This Blog article is written for the explicitly purpose of getting functional with Tasks, Async, Await and the Dispatcher. It will discuss the basics as well as a few more advanced scenarios. It is not intended in anyway to provide in depth knowledge on any of these topics, it is purely a How-To in 10 minutes Guide written with minimal technical jargon. The article does however assume some programming knowledge with C# and Xaml.
I can’t believe it is here, the fourth and final part of this series. After completing this part, you will be not only competent and functional at doing Animations, but you will have completed all 4 parts and be well on your way to being a great developer utilizing XAML.
Welcome to Windows 8, Introduction to XAML – Part 3. In the last 2 parts we covered the Blank Application, Layout, Controls, Content and some code behind. In this part I will delve a little deeper into Styles and Resources.
So this is a solution to the challenge from Windows 8 Introduction to Xaml – Part 2. Hopefully you were all able to get it in some fashion. What I am posting below is just a single answer to the problem. I would not recommend using this solution as a basis for how to code, I broke it out in an attempt to demonstrate each point as best as possible in a way that is conducive to your learning.
To start, lets recap what was covered in Part 1. In Part 1, we discussed what you get out of the box in the Blank App Template from a XAML standpoint. This included MainPage.xaml, App.xaml, and StandardStyles.xaml as well as how they interact together through extensions. In this part of the series I will be covering layout, content, controls and some of their properties and attributes. So start by loading up the Blank App with the single button from the previous part, and lets start there. Be sure to save your progress as we will be using this App throughout the entirety of the series.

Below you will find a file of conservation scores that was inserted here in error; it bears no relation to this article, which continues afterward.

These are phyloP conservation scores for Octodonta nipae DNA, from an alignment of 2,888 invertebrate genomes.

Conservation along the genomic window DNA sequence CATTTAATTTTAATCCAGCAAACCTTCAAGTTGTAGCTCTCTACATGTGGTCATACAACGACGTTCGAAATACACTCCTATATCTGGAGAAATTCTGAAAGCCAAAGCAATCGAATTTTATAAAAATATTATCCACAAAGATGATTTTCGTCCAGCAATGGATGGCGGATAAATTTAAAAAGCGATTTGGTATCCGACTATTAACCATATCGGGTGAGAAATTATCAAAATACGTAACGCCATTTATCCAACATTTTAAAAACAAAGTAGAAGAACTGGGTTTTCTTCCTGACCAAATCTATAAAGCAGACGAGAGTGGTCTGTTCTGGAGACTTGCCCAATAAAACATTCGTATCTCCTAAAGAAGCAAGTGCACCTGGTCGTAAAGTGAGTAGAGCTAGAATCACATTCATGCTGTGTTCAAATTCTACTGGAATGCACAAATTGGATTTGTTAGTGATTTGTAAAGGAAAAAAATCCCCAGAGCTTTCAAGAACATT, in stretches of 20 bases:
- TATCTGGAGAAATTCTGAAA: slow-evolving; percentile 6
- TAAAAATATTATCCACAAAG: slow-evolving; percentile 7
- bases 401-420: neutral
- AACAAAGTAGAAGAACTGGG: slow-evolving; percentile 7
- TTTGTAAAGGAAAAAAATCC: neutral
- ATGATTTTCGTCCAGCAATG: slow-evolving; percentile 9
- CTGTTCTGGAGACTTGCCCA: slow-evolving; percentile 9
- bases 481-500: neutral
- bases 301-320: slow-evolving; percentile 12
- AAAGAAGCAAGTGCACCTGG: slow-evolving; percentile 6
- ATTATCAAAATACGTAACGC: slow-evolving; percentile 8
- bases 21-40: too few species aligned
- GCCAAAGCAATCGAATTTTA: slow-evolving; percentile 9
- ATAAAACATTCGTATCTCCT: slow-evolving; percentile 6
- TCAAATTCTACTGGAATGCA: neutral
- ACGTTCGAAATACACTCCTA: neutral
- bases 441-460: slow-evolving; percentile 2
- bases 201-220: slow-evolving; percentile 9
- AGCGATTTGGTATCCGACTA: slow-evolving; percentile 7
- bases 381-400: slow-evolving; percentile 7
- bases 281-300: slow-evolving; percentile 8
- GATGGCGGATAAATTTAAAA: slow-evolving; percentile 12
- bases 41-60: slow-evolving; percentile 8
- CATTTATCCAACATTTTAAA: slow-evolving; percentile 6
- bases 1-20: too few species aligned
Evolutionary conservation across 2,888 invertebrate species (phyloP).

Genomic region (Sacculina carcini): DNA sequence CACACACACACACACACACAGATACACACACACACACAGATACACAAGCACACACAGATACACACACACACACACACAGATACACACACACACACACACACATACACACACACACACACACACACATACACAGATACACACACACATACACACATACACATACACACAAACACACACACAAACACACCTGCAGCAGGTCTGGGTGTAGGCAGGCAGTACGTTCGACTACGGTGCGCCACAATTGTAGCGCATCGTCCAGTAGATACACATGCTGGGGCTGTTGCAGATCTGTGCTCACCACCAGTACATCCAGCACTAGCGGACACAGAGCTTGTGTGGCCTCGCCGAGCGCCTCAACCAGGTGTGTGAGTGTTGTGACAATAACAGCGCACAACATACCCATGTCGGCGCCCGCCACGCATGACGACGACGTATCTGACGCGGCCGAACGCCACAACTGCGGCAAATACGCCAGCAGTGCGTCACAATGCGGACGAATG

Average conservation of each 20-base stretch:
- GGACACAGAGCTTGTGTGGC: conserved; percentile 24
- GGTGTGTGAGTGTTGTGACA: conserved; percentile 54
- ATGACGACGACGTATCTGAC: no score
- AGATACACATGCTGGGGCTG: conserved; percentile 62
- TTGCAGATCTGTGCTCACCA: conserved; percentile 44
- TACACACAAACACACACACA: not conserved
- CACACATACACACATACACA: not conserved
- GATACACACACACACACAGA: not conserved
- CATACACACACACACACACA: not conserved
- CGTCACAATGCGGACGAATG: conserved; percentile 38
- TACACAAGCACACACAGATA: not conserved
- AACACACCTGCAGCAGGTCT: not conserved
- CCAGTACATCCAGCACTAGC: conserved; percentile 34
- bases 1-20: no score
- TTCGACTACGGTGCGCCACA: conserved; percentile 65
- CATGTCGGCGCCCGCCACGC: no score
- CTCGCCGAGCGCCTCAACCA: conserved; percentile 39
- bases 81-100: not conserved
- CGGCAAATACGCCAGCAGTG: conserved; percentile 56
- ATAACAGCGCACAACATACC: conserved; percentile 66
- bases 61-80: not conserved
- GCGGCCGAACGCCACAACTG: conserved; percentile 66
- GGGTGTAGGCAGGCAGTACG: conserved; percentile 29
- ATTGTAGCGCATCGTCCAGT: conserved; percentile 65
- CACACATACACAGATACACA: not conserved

This particular blog article series aims to get readers understanding XAML on a functional level. The primary focus will be Layout, Content, Control, Styling, Animation, Resources, a little theory and some code behind. The assumption I am making of my readers is that you know how to open Visual Studio, create a project and navigate the IDE. I am gearing this article specifically for people brand new to XAML and C#.
I have been seeing a few blog posts which are discussing RequireJS usage with Windows 8/WinJS; however, I have not seen any posts with working samples so far. I want to take this blog article a step further and provide a fully functioning sample.
Mobile devices are very popular choices for game deployment. The Windows Phone Store has over 4 billion store downloads, which makes it a great place to market your games. But before you add a game to the Windows Market, is a good idea to test your games on an actual mobile device . This article explains step-by-step how to get your Unity Game deployed to a test device!
I had a great meeting with the Charlotte Area Game Development Group last Monday night. The Group is sponsored by Meridian Technologies, and is hosted by the Charlotte Microsoft Office. I met the team leader, Matt Duffield, who is doing a fantastic job running and organizing the Group. The key presenter that evening was Dan Russell Pinson, the creator of Monster Physics and the upcoming game Tower Math! Dan’s work can be found on his website.
The focus for Tuesday’s meeting was on Optimizing Mobile 3D Games in Unity and exploring some of the tools, tips and tricks for deploying to the various platforms. Continue reading →